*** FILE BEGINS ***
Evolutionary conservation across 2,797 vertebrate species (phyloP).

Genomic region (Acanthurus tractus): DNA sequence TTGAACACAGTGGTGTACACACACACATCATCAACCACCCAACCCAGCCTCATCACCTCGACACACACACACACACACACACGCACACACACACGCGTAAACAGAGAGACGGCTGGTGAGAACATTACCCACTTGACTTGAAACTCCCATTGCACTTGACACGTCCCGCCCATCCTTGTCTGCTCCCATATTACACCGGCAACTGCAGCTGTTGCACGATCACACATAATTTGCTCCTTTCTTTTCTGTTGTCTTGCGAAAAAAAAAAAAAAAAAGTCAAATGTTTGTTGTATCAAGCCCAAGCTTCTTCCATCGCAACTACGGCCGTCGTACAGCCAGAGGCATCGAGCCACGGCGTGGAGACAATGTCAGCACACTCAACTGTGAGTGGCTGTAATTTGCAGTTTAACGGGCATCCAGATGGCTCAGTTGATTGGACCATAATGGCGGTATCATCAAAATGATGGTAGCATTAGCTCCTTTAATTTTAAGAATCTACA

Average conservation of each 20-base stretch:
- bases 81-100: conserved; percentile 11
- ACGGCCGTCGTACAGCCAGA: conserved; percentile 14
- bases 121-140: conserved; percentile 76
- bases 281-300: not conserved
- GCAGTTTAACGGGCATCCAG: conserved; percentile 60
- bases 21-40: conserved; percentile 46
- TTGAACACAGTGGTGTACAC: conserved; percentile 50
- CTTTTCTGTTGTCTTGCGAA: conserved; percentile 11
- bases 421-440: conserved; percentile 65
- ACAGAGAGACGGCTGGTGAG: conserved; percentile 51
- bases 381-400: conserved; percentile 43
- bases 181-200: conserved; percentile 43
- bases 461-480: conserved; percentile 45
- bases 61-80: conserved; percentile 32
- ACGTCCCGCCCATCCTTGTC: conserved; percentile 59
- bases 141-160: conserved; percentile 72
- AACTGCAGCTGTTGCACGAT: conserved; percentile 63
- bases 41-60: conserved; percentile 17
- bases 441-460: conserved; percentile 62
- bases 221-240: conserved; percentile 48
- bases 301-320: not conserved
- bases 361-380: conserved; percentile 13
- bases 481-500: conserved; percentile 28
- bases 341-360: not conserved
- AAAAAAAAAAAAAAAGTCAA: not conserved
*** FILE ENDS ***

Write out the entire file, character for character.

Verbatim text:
Evolutionary conservation across 2,797 vertebrate species (phyloP).

Genomic region (Acanthurus tractus): DNA sequence TTGAACACAGTGGTGTACACACACACATCATCAACCACCCAACCCAGCCTCATCACCTCGACACACACACACACACACACACGCACACACACACGCGTAAACAGAGAGACGGCTGGTGAGAACATTACCCACTTGACTTGAAACTCCCATTGCACTTGACACGTCCCGCCCATCCTTGTCTGCTCCCATATTACACCGGCAACTGCAGCTGTTGCACGATCACACATAATTTGCTCCTTTCTTTTCTGTTGTCTTGCGAAAAAAAAAAAAAAAAAGTCAAATGTTTGTTGTATCAAGCCCAAGCTTCTTCCATCGCAACTACGGCCGTCGTACAGCCAGAGGCATCGAGCCACGGCGTGGAGACAATGTCAGCACACTCAACTGTGAGTGGCTGTAATTTGCAGTTTAACGGGCATCCAGATGGCTCAGTTGATTGGACCATAATGGCGGTATCATCAAAATGATGGTAGCATTAGCTCCTTTAATTTTAAGAATCTACA

Average conservation of each 20-base stretch:
- bases 81-100: conserved; percentile 11
- ACGGCCGTCGTACAGCCAGA: conserved; percentile 14
- bases 121-140: conserved; percentile 76
- bases 281-300: not conserved
- GCAGTTTAACGGGCATCCAG: conserved; percentile 60
- bases 21-40: conserved; percentile 46
- TTGAACACAGTGGTGTACAC: conserved; percentile 50
- CTTTTCTGTTGTCTTGCGAA: conserved; percentile 11
- bases 421-440: conserved; percentile 65
- ACAGAGAGACGGCTGGTGAG: conserved; percentile 51
- bases 381-400: conserved; percentile 43
- bases 181-200: conserved; percentile 43
- bases 461-480: conserved; percentile 45
- bases 61-80: conserved; percentile 32
- ACGTCCCGCCCATCCTTGTC: conserved; percentile 59
- bases 141-160: conserved; percentile 72
- AACTGCAGCTGTTGCACGAT: conserved; percentile 63
- bases 41-60: conserved; percentile 17
- bases 441-460: conserved; percentile 62
- bases 221-240: conserved; percentile 48
- bases 301-320: not conserved
- bases 361-380: conserved; percentile 13
- bases 481-500: conserved; percentile 28
- bases 341-360: not conserved
- AAAAAAAAAAAAAAAGTCAA: not conserved